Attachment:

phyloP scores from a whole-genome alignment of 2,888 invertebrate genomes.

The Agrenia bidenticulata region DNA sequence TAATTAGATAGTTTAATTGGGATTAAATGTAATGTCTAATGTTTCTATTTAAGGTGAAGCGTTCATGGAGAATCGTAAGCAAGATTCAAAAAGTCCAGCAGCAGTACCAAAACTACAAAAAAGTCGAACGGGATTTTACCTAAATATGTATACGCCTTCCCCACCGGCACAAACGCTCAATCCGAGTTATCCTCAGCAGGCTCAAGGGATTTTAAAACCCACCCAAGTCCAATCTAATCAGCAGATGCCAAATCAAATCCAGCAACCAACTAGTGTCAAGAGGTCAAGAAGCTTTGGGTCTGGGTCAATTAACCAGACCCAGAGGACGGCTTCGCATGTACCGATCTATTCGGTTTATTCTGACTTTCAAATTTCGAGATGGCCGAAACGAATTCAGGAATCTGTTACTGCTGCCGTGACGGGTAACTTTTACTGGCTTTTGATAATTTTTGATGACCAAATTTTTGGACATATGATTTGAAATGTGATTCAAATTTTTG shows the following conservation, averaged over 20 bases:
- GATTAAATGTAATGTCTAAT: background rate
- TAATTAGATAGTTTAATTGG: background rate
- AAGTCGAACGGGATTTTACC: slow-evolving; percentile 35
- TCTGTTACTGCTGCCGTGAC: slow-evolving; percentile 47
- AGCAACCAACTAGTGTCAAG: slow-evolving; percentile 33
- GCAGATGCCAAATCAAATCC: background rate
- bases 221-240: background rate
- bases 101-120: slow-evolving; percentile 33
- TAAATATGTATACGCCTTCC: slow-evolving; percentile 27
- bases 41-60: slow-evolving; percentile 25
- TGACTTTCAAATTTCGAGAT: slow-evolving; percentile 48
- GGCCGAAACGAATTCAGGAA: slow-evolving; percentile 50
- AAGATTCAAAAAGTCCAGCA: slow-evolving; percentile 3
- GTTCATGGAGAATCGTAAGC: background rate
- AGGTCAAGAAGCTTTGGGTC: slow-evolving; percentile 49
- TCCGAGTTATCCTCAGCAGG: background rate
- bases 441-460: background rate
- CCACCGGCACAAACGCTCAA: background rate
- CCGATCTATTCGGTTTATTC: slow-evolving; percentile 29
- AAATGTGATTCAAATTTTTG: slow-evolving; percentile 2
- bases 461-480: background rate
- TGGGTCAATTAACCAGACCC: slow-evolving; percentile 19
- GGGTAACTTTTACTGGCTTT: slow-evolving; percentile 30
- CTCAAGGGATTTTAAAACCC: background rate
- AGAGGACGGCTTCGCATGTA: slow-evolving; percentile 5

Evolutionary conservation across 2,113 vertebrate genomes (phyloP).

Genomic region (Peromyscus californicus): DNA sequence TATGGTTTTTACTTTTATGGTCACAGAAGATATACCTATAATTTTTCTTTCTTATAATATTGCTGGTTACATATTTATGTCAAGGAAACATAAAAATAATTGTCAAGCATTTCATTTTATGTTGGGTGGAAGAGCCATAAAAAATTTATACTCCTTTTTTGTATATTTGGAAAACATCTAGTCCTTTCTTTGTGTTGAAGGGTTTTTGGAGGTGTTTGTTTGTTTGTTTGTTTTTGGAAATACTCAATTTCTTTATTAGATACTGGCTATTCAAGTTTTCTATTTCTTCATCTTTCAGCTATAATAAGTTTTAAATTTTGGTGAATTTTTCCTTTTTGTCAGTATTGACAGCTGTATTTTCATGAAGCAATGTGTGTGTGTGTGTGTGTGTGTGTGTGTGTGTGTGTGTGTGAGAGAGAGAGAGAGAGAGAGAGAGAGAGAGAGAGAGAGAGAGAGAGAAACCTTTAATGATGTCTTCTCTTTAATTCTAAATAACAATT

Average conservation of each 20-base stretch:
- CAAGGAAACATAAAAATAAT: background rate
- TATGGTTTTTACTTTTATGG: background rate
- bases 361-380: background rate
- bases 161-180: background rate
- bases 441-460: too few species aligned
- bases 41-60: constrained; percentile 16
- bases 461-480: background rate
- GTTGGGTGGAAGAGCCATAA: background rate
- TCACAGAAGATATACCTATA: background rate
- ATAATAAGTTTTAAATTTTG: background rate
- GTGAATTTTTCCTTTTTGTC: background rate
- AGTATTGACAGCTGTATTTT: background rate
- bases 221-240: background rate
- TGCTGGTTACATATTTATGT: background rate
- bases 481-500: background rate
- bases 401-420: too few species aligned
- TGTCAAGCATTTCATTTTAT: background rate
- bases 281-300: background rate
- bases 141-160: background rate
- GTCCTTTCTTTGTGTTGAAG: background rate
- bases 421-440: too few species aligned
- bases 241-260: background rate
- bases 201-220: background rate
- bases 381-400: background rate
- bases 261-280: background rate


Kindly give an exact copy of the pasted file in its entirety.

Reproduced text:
phyloP scores from a whole-genome alignment of 2,888 invertebrate genomes.

The Agrenia bidenticulata region DNA sequence TAATTAGATAGTTTAATTGGGATTAAATGTAATGTCTAATGTTTCTATTTAAGGTGAAGCGTTCATGGAGAATCGTAAGCAAGATTCAAAAAGTCCAGCAGCAGTACCAAAACTACAAAAAAGTCGAACGGGATTTTACCTAAATATGTATACGCCTTCCCCACCGGCACAAACGCTCAATCCGAGTTATCCTCAGCAGGCTCAAGGGATTTTAAAACCCACCCAAGTCCAATCTAATCAGCAGATGCCAAATCAAATCCAGCAACCAACTAGTGTCAAGAGGTCAAGAAGCTTTGGGTCTGGGTCAATTAACCAGACCCAGAGGACGGCTTCGCATGTACCGATCTATTCGGTTTATTCTGACTTTCAAATTTCGAGATGGCCGAAACGAATTCAGGAATCTGTTACTGCTGCCGTGACGGGTAACTTTTACTGGCTTTTGATAATTTTTGATGACCAAATTTTTGGACATATGATTTGAAATGTGATTCAAATTTTTG shows the following conservation, averaged over 20 bases:
- GATTAAATGTAATGTCTAAT: background rate
- TAATTAGATAGTTTAATTGG: background rate
- AAGTCGAACGGGATTTTACC: slow-evolving; percentile 35
- TCTGTTACTGCTGCCGTGAC: slow-evolving; percentile 47
- AGCAACCAACTAGTGTCAAG: slow-evolving; percentile 33
- GCAGATGCCAAATCAAATCC: background rate
- bases 221-240: background rate
- bases 101-120: slow-evolving; percentile 33
- TAAATATGTATACGCCTTCC: slow-evolving; percentile 27
- bases 41-60: slow-evolving; percentile 25
- TGACTTTCAAATTTCGAGAT: slow-evolving; percentile 48
- GGCCGAAACGAATTCAGGAA: slow-evolving; percentile 50
- AAGATTCAAAAAGTCCAGCA: slow-evolving; percentile 3
- GTTCATGGAGAATCGTAAGC: background rate
- AGGTCAAGAAGCTTTGGGTC: slow-evolving; percentile 49
- TCCGAGTTATCCTCAGCAGG: background rate
- bases 441-460: background rate
- CCACCGGCACAAACGCTCAA: background rate
- CCGATCTATTCGGTTTATTC: slow-evolving; percentile 29
- AAATGTGATTCAAATTTTTG: slow-evolving; percentile 2
- bases 461-480: background rate
- TGGGTCAATTAACCAGACCC: slow-evolving; percentile 19
- GGGTAACTTTTACTGGCTTT: slow-evolving; percentile 30
- CTCAAGGGATTTTAAAACCC: background rate
- AGAGGACGGCTTCGCATGTA: slow-evolving; percentile 5

Evolutionary conservation across 2,113 vertebrate genomes (phyloP).

Genomic region (Peromyscus californicus): DNA sequence TATGGTTTTTACTTTTATGGTCACAGAAGATATACCTATAATTTTTCTTTCTTATAATATTGCTGGTTACATATTTATGTCAAGGAAACATAAAAATAATTGTCAAGCATTTCATTTTATGTTGGGTGGAAGAGCCATAAAAAATTTATACTCCTTTTTTGTATATTTGGAAAACATCTAGTCCTTTCTTTGTGTTGAAGGGTTTTTGGAGGTGTTTGTTTGTTTGTTTGTTTTTGGAAATACTCAATTTCTTTATTAGATACTGGCTATTCAAGTTTTCTATTTCTTCATCTTTCAGCTATAATAAGTTTTAAATTTTGGTGAATTTTTCCTTTTTGTCAGTATTGACAGCTGTATTTTCATGAAGCAATGTGTGTGTGTGTGTGTGTGTGTGTGTGTGTGTGTGTGTGTGAGAGAGAGAGAGAGAGAGAGAGAGAGAGAGAGAGAGAGAGAGAGAGAAACCTTTAATGATGTCTTCTCTTTAATTCTAAATAACAATT

Average conservation of each 20-base stretch:
- CAAGGAAACATAAAAATAAT: background rate
- TATGGTTTTTACTTTTATGG: background rate
- bases 361-380: background rate
- bases 161-180: background rate
- bases 441-460: too few species aligned
- bases 41-60: constrained; percentile 16
- bases 461-480: background rate
- GTTGGGTGGAAGAGCCATAA: background rate
- TCACAGAAGATATACCTATA: background rate
- ATAATAAGTTTTAAATTTTG: background rate
- GTGAATTTTTCCTTTTTGTC: background rate
- AGTATTGACAGCTGTATTTT: background rate
- bases 221-240: background rate
- TGCTGGTTACATATTTATGT: background rate
- bases 481-500: background rate
- bases 401-420: too few species aligned
- TGTCAAGCATTTCATTTTAT: background rate
- bases 281-300: background rate
- bases 141-160: background rate
- GTCCTTTCTTTGTGTTGAAG: background rate
- bases 421-440: too few species aligned
- bases 241-260: background rate
- bases 201-220: background rate
- bases 381-400: background rate
- bases 261-280: background rate